Five tips for corporate Twitterers

Today is the deadline for her Twitter book, but Danish entrepreneur Natasha Saxberg is impressively un-flustered. The manuscript is more or less ready, and she’s time for a quick chat about what makes Twitter work so well as a business tool.

“The border between the internal and external operations of an organisation is melting away…the big potential here is for a company to get out there with product development and talk to the customer before it launches a product, listen to what the customer has to say and learn and innovate from that.”

These are Natasha’s tips for connecting with customers via Twitter:

1. People relate to people not organisations so make your profile as natural as possible.

2. Be confident. Remember the format for Twitter is simple: everyone has something to contribute.

3. Be completely aware of your reasons for using Twitter: is it to listen? To learn?

4. Find role models. Seek out people who share your interests and follow them. Ask yourself what is it about their updates that makes them interesting.

5. Choose some subjects that really interest you, that you really ‘burn’ for, and focus on these – that way you’ll sound more passionate and others will connect with you more.

Natasha’s book on Twitter is due out soon; unfortunately it’s in Danish, but if you’d like to find out more about her work (in English), you can follow her on Twitter and/ or visit her blog.


“The spark of what we do is community”

With strong, heartfelt convictions and a background in PR for trade unions and leftist politicians, Matthew McGregor comes across as a charmingly un-reconstituted, died-in-the-wool socialist.

But his company, Blue State Digital, has pretensions way beyond the political arena.

In 2006, Blue State Digital was hired by Barack Obama’s Presidential Campaign to build and manage its fundraising website. The site went on to become the most effective campaign website in history, enabling over three million individuals to donate over $500 million online, supporting more than two million user profiles and soliciting more than 13 million email addresses.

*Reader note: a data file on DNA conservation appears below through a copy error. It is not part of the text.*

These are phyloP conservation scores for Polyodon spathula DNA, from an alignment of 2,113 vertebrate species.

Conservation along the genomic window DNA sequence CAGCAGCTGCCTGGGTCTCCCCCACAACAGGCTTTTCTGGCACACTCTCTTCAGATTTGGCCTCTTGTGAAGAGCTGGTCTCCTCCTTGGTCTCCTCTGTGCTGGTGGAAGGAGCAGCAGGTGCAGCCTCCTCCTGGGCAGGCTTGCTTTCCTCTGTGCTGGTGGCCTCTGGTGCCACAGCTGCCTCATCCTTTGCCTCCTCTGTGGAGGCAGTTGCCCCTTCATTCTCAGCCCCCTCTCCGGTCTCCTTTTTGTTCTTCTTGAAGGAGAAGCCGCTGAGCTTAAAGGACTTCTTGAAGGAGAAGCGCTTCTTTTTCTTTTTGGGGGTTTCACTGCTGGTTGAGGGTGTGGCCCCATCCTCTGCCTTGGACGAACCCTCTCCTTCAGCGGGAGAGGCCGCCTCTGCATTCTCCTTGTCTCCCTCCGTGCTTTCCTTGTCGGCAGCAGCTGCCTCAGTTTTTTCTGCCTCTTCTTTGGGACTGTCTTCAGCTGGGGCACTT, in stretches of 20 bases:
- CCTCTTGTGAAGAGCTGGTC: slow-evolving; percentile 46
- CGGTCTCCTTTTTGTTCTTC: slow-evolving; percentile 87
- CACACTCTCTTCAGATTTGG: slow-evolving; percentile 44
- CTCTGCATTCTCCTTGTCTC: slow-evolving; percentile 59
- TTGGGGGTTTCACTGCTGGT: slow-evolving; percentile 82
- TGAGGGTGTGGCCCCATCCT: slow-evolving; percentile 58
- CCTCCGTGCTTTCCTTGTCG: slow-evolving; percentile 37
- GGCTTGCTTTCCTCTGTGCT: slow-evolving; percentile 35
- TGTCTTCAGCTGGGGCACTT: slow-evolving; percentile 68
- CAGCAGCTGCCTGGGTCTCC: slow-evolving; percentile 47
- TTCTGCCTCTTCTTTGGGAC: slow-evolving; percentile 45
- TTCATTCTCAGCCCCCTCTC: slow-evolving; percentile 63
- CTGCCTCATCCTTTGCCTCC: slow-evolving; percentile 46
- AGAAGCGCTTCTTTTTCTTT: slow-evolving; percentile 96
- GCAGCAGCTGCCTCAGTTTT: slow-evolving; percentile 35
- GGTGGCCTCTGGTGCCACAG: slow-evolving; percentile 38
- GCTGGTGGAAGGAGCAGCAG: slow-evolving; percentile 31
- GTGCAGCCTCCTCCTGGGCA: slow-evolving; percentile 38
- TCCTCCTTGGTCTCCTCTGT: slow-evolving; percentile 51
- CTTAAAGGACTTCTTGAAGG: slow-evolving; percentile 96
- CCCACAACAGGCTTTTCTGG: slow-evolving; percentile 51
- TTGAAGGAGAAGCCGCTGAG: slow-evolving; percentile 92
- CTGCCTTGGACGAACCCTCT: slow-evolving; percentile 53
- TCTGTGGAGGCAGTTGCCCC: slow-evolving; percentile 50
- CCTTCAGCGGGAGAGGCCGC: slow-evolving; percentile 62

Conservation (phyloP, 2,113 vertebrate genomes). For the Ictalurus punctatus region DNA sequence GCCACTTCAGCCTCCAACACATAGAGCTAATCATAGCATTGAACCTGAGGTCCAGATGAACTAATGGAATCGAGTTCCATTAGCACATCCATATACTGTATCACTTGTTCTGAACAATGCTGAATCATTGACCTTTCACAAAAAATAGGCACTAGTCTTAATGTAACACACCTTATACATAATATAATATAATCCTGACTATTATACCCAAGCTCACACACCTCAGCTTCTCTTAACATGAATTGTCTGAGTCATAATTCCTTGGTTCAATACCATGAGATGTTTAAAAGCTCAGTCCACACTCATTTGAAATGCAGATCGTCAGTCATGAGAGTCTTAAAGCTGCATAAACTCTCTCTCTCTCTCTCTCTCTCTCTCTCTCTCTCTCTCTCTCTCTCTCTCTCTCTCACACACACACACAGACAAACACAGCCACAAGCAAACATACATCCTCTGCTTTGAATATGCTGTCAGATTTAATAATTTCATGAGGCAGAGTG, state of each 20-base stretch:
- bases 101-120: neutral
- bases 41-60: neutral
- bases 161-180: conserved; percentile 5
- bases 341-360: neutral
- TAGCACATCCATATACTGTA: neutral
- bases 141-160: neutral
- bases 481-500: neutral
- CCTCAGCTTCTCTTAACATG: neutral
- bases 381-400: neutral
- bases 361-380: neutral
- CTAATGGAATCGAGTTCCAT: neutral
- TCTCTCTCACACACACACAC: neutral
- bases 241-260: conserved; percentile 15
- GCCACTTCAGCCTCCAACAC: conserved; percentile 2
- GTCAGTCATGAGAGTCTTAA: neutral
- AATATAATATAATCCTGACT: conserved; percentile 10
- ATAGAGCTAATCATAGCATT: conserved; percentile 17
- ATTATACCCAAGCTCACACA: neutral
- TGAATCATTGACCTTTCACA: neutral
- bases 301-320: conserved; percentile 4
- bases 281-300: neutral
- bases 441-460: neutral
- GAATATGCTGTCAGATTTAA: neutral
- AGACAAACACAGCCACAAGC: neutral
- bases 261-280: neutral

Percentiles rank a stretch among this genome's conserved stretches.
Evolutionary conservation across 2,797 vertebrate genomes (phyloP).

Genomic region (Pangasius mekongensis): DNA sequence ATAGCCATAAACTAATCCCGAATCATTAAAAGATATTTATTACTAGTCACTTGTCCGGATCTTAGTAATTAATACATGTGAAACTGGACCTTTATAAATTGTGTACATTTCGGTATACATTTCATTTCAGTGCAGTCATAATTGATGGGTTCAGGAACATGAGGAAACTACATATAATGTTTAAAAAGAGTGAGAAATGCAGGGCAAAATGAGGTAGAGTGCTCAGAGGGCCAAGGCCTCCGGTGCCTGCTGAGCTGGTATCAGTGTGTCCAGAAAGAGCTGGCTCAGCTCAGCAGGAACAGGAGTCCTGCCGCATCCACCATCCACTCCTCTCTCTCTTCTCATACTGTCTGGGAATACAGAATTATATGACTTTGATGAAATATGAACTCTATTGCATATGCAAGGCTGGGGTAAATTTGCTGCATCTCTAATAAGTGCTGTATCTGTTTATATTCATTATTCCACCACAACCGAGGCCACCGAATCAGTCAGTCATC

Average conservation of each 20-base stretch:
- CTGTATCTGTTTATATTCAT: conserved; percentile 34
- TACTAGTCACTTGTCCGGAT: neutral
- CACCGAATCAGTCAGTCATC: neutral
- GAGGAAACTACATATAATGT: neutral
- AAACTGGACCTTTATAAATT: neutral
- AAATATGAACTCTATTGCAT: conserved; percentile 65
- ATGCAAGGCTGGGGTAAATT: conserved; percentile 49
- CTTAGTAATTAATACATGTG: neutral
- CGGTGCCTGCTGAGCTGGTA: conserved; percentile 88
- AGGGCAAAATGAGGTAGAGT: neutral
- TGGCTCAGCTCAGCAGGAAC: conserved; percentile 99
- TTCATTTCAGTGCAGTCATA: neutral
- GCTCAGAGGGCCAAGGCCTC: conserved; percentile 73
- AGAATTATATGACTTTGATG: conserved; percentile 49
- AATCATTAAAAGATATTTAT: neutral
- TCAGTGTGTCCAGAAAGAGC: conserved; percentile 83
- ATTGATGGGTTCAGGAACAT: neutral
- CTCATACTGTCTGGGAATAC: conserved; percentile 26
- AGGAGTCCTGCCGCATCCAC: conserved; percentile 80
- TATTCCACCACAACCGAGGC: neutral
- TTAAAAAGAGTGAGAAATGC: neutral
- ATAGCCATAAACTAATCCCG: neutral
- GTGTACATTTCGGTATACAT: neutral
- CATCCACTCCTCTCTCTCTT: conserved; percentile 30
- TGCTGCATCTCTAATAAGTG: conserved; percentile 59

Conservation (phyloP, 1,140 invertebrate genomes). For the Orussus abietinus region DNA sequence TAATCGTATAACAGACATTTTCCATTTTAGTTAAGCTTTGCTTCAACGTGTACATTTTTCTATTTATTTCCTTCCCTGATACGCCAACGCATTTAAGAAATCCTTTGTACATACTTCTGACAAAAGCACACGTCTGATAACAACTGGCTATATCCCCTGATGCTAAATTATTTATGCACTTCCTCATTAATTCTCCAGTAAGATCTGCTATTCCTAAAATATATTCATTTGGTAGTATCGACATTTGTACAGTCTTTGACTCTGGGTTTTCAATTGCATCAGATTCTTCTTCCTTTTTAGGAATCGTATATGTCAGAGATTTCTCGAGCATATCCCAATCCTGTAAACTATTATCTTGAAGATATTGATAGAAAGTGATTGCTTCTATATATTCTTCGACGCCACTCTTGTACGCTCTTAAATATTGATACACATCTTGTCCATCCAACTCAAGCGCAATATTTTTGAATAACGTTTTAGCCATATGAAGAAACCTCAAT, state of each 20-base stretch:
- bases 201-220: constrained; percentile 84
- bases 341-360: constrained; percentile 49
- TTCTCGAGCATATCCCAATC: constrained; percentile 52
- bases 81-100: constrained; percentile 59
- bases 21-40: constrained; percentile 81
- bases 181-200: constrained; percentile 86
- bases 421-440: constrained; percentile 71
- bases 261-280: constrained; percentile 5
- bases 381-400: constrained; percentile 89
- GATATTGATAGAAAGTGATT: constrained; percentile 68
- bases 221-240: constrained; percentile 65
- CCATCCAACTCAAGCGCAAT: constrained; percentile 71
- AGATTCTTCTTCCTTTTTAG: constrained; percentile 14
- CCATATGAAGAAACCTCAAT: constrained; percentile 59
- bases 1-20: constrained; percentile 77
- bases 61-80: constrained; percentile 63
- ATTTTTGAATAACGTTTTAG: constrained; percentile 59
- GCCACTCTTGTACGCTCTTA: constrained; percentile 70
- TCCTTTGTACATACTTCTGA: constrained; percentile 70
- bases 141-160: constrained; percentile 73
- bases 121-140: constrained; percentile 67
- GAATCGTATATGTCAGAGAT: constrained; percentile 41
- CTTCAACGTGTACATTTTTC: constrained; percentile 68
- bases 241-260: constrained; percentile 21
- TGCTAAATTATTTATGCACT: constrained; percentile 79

Blue State Digital was identified as Obama’s “Secret Weapon” by Businessweek and “the future of politics” by The Guardian.

Last year, Matthew was employed by Blue State Digital to set up its London operation. That’s where we are now: chatting on the sofas on the ground floor of Freud Communications’ building in London’s West End, where the UK office is based.

Although Matthew was not directly involved in the Obama campaign, he spent time alongside his US colleagues in the run up to the US Presidential Election last November. There he witnessed, first hand, the tremendous drive and dynamism of Obama’s support base which was constantly captured and reinvigorated via the campaign website.

Blue State Digital’s suite of online tools include a powerful mass e-mailer, a phone bank – which readily identifies “hot” or “warm” contacts – and an invite tool. These might be considered as typical campaign tools, but Matthew is keen to see their application across the board:

“The spark of what we do is community: where people are able to come together in terms of a common goal, not just political – it could be in terms of test-launching a new product. Politicians generally are really unpopular but look at the spark of engagement you get from someone wanting to test a new Blackberry! Companies have more sense of community than they realise.”

It’s unsurprising that Matthew refers to politicians less than favourably: we’re meeting on the Tuesday after a long Easter weekend which has brought disastrous news for the British Prime Minister and the UK Labour Party: Gordon Brown’s advisor Damian McBride has resigned after authoring a leaked email outlining an alarmingly misguided plan to spread nasty – and unfounded – rumours about rival MPs via the web.

Though he sighs and shakes his head at the thought of McBride, Matthew cites John Prescott and Tom Watson as two UK MPs who really “get” how to use the internet: “They understand the fundamental kernel of authenticity”.

“It’s all about engaging with people directly, on an authentic basis – engaging with people on their issues, in a language they understand.”

And this language of engagement can apply easily in business, believes Matthew.

“Maybe it’s a peculiarly British thing, to be so under-stated. I’m really struck by the language of sacrifice that permeates the UK. In Sweden, their language is of solidarity. In Britain, it’s a sacrifice. In the US, it’s hope. But the language of sacrifice is not inspiring!”

From his political and advocacy campaigns, Matthew has learnt that people need to be given positive messages to make them feel it’s worthwhile to take part in something, and this is just as true for business projects as it is for everything else: